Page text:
Sunday 4 June 2023

431) The historical and ahistorical R. Moshe Chaim Luzzatto


An 1853 commentary on R. Moshe Chaim Luzzatto, perhaps the first book to be published in Johannesburg, South Africa.


An influential Kabbalist who lived at the same time as the Baal Shem Tov (1700-1760) was R. Moshe Chaim Luzzatto (1707-1746). He was born in Padua to a wealthy and cultured Italian family and was exposed to languages, including Latin, by his father. He mastered Talmud and even Kabbalah at an early age and later, went on to study secular subjects (possibly medicine) at Padua University under R. Yitzchak Chaim Cohen Cantarini. It was there that he selected a group of medical students and together they formed a Kabbalistic circle known as Chevra Mevakshei haShem (the Group of Seekers of G-d) intending to bring about “messianic manifestation in global redemption” (Sclar 2017:40). In several of his writings: “Luzzatto identified himself directly as the redeemer" (Carlebach 1987:13).

Although the practice of medicine was different in those days, the irony of religious Italian students of secular science studying Kabbalah should not be lost, coupled with the fact that their mystical teacher was clean-shaven.[1] R. Moshe Chaim Luzzatto’s circle was later bonded together by his followers signing a contract known as a Shtar Hitkashrut (a Document of Bonds) drawn up in January 1731 (Carlebach 1987:5).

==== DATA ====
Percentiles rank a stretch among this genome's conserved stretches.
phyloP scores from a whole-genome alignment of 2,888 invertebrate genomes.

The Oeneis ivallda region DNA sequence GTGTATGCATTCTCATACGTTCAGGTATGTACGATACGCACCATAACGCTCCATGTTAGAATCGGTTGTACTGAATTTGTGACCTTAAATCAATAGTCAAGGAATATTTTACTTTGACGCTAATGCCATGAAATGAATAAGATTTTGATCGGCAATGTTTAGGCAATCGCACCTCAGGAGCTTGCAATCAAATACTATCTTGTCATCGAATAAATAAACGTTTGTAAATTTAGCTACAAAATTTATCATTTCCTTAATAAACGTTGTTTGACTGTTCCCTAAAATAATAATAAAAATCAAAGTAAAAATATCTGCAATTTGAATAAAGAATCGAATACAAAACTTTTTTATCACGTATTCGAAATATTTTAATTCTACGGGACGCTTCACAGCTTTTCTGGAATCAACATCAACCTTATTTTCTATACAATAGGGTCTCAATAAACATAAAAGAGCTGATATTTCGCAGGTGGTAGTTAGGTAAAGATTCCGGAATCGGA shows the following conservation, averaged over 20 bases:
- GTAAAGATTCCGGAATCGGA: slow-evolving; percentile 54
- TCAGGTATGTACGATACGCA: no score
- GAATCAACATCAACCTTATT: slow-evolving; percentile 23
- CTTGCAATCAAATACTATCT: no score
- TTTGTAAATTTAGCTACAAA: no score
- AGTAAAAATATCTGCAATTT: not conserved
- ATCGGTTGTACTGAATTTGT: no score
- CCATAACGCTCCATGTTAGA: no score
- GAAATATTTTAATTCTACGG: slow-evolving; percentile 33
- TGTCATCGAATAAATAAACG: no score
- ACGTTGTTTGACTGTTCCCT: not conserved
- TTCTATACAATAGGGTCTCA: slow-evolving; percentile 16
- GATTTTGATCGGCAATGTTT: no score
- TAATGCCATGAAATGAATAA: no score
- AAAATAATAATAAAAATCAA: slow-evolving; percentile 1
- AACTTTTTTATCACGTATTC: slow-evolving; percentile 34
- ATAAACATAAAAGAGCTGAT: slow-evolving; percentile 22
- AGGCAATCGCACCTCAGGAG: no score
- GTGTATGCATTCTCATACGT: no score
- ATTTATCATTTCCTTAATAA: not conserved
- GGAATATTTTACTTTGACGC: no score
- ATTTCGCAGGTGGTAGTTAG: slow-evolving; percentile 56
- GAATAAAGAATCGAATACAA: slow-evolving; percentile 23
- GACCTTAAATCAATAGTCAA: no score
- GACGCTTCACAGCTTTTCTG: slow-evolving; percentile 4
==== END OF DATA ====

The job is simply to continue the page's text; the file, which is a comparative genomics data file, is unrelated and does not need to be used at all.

Allegations of Sabbatianism

R. Moshe Chaim Luzzatto flourished and was soon to instruct his former teachers. In a letter dated 18 Shevat 5490 (1730), he wrote to his one teacher, R. Yeshayahu Bassan, and informed him that he (R. Bassan) was a Gilgul (reincarnation) of the earlier Talmudic sage, Rabbi Akiva (50-135 CE). He had become aware of this during a recent mystical experience with a Maggid (angelic being) with whom he claimed he had been in communication for several years. He also considered his own soul to be a Gilgul of the biblical Moses (Sclar 2017:39-40).

Yet R. Moshe Chaim Luzzatto was defined by a controversy later history was soon to forget or ignore. He was accused of being a Sabbatian – a secret follower of Shabbatai Tzvi (1626-1676). He began to get into trouble with the majority of Italian rabbis, who held influential positions of leadership, for his teaching of Kabbalah (which at that time was often related to Sabbatianism). They threatened him with ex-communication and accused him of heresy. They objected to the fact that he had written a Zohar Tinyana, (a new Zohar)[2] and to his claims of visitations by a Maggid